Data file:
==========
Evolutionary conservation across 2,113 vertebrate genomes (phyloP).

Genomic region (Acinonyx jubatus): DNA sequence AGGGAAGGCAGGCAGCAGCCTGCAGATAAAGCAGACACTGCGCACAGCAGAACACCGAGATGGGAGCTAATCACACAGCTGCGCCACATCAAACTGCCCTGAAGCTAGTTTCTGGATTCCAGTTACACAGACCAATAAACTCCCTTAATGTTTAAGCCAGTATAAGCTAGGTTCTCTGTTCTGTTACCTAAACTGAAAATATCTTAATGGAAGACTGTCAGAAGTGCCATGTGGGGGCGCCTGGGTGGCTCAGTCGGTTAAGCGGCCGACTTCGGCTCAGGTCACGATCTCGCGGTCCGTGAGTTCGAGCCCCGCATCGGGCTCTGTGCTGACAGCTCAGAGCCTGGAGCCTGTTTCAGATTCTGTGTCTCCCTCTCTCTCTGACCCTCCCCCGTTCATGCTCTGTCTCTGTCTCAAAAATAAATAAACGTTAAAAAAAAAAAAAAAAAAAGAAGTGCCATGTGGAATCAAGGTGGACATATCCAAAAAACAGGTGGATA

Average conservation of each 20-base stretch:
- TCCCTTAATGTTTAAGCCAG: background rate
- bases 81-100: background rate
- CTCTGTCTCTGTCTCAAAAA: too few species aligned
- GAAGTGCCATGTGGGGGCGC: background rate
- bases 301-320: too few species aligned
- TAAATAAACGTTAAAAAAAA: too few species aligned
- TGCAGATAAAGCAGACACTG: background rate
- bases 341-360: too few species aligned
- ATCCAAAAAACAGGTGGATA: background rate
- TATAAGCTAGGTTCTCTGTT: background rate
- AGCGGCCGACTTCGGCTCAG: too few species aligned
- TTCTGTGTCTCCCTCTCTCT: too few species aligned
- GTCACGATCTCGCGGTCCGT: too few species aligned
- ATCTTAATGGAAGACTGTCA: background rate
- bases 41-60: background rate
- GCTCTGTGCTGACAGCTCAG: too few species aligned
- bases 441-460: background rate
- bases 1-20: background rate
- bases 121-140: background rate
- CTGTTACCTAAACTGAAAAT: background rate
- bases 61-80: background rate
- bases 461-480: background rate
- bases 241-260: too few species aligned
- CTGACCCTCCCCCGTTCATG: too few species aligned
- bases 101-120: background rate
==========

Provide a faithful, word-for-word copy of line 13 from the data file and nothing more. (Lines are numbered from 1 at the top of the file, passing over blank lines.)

- TATAAGCTAGGTTCTCTGTT: background rate